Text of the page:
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Vancomycin prescription in neonates and young infants: toward a simplified dosage
  1. C Oudin1,
  2. R Vialet1,
  3. A Boulamery2,
  4. C Martin3,
  5. N Simon2
  1. 1Réanimation Pédiatrique et Néonatale, Département d’Anesthésie-Réanimation, Hôpital Nord, Assistance-Publique Hôpitaux de Marseille, Marseille, France
  2. 2Département de Pharmacologie, Hôpital de la Timone, Assistance-Publique Hôpitaux de Marseille, Université de la Méditerranée, Marseille, France
  3. 3Département d’Anesthésie-Réanimation, Hôpital Nord, Assistance-Publique Hôpitaux de Marseille, Marseille, France
  1. Correspondence to Renaud Vialet, Réanimation Pédiatrique et Néonatale, Hôpital Nord, Chemin des Bourely, 13 915 Marseille, France; renaud.vialet{at}ap-hm.fr

Abstract

Background There is no consensus on vancomycin dosing in newborns and young infants.

Objective The first objective was to assess the efficiency of a simplified dosing regimen with a cohort study. The secondary objective was to examine pharmacokinetic data to determine how this simplified dosing could be improved.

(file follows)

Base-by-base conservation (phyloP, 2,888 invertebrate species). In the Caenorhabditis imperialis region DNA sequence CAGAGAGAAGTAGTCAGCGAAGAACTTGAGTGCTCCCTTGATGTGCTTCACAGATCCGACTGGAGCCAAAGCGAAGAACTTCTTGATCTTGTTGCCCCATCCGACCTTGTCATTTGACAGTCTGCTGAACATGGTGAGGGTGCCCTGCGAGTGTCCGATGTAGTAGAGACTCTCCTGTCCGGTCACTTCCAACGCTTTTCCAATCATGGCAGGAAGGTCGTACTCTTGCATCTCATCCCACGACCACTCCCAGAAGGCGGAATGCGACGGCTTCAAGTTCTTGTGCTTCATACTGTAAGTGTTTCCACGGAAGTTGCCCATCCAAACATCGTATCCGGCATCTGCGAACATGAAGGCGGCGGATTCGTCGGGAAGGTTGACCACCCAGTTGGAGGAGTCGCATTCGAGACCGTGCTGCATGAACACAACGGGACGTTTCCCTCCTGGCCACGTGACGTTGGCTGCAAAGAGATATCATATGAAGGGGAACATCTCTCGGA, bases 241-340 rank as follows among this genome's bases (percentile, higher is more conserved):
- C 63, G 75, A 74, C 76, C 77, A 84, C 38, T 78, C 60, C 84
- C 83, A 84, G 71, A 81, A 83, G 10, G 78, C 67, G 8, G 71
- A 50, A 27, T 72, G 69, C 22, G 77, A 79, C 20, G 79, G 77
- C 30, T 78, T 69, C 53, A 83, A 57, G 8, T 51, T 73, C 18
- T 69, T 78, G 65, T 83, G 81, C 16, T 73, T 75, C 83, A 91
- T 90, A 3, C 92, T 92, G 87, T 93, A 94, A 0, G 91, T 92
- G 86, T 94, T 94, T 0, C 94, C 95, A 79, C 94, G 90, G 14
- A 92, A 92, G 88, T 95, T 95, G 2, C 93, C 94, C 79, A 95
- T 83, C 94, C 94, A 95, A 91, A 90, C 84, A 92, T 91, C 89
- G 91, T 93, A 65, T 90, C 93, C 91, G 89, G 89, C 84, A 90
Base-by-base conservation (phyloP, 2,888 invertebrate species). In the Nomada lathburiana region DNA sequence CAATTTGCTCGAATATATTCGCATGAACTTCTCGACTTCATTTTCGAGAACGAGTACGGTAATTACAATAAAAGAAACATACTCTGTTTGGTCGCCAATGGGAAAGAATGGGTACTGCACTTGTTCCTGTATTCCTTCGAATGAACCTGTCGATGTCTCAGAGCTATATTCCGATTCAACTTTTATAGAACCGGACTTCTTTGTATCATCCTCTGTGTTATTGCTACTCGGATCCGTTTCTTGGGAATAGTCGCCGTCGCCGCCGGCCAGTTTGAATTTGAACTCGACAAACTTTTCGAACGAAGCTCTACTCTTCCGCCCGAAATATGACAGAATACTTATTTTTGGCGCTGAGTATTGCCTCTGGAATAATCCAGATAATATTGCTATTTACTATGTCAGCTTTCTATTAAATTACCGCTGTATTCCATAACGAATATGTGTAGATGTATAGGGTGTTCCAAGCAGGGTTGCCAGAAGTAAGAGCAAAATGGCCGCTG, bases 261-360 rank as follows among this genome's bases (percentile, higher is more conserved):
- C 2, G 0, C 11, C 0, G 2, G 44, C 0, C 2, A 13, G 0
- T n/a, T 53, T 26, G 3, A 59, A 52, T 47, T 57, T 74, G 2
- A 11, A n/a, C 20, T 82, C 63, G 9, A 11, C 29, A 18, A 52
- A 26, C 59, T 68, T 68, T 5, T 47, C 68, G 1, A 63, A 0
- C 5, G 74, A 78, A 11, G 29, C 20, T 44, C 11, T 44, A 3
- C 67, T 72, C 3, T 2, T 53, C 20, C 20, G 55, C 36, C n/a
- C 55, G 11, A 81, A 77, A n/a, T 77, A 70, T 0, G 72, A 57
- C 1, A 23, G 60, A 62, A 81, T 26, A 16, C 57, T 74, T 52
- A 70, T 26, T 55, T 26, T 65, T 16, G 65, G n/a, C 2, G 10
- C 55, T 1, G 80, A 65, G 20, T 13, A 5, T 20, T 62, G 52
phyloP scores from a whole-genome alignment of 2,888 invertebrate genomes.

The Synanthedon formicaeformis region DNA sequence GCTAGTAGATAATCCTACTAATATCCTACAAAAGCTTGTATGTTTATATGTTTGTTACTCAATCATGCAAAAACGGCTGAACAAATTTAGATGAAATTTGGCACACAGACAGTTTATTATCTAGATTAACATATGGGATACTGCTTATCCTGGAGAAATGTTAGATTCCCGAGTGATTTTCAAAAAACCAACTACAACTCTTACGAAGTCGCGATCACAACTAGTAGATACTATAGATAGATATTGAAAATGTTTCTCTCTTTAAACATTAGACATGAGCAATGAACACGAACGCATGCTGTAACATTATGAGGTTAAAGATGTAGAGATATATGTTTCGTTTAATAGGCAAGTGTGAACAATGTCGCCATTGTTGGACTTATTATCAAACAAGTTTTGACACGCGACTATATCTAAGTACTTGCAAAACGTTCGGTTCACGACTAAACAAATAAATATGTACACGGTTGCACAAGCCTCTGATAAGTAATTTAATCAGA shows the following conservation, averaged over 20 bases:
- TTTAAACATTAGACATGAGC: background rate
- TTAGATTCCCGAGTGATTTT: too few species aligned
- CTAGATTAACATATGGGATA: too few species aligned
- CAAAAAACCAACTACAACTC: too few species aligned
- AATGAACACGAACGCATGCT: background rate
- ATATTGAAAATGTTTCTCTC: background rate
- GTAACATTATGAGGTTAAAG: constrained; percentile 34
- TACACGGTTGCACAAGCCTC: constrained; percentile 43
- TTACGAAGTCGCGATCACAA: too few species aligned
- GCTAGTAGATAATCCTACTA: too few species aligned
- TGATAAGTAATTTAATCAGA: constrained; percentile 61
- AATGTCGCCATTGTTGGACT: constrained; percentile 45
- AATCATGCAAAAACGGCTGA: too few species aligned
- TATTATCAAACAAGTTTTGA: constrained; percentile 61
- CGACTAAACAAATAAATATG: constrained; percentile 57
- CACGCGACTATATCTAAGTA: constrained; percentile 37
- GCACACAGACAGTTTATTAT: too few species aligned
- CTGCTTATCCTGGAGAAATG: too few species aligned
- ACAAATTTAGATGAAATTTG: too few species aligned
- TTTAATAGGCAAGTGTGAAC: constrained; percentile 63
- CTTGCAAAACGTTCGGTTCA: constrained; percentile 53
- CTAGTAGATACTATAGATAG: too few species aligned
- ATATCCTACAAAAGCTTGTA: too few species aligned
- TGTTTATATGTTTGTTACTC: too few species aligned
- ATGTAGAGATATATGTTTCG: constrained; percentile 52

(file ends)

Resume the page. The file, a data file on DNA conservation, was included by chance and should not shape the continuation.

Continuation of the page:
Methods All neonates admitted to our intensive care unit and treated with vancomycin were included in the pharmacokinetic study (PK group, 83 treatments, 156 measurements). The vancomycin dosing regimen consisted of a loading dose of 7 mg/kg, followed by a constant continuous dose of 30 mg/kg/day. The target serum vancomycin concentration ranged from 10 mg/l to 30 mg/l. Data from patients whose medications followed the scheduled dosing without modifications or prescription errors (actual dosing group: 62 treatments, 108 measurements) were analysed separately. A population pharmacokinetic analysis was performed (PK group) to simulate several vancomycin dosings.

Results Prescription errors were found in 10 of 83 treatments (12%). In the actual dosing group, 89.2% of vancomycin measurements were within the target range. Serum creatinine remained stable throughout treatment. Vancomycin concentrations varied widely. The modified regimen for a target vancomycin concentration of 25 mg/l consisted of a bolus of 20 mg/ kg followed by continuous infusion of 30 mg/kg.

Conclusion Our pharmacokinetic data and bedside results suggest that a simplified schedule of vancomycin can achieve the targeted drug concentrations in most patients while avoiding secondary renal toxicity. The proposed new dosing scheme should be validated in a drug survey, but due to pharmacokinetic variability, still requires therapeutic drug monitoring.

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Footnotes

  • Competing interests None.

  • Provenance and peer review Not commissioned; externally peer reviewed.

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